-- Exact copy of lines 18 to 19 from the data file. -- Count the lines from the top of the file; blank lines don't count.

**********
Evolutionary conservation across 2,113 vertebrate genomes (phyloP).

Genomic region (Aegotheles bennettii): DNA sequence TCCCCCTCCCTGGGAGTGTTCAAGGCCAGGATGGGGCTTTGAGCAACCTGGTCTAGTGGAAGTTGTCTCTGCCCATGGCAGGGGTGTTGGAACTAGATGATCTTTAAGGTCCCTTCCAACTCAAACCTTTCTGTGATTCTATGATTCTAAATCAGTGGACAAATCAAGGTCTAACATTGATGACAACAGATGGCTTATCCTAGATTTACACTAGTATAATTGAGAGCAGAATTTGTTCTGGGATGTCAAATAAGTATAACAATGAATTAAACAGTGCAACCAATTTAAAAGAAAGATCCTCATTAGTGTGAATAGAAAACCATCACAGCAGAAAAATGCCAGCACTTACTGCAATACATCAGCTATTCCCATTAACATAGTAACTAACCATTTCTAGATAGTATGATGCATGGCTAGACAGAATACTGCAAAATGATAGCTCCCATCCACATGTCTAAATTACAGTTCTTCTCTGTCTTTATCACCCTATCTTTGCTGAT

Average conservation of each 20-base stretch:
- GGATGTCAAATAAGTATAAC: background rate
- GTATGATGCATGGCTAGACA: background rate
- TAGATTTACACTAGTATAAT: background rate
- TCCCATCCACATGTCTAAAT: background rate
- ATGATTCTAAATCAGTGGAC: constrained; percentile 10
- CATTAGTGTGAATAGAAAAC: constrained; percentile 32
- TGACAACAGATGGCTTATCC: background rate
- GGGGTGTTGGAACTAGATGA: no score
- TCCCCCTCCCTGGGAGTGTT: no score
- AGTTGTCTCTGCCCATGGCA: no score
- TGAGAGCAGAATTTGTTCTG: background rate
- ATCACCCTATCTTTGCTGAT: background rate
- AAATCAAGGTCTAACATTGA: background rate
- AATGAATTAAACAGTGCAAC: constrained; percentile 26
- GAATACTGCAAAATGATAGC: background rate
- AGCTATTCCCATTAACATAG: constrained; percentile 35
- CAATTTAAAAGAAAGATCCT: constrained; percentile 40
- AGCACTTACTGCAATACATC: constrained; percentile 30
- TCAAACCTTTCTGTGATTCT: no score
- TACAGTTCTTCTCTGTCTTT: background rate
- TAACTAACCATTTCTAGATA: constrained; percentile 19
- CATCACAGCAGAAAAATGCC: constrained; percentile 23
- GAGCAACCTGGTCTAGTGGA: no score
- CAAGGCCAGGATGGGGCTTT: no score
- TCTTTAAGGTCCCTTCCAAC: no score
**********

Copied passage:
- GAATACTGCAAAATGATAGC: background rate
- AGCTATTCCCATTAACATAG: constrained; percentile 35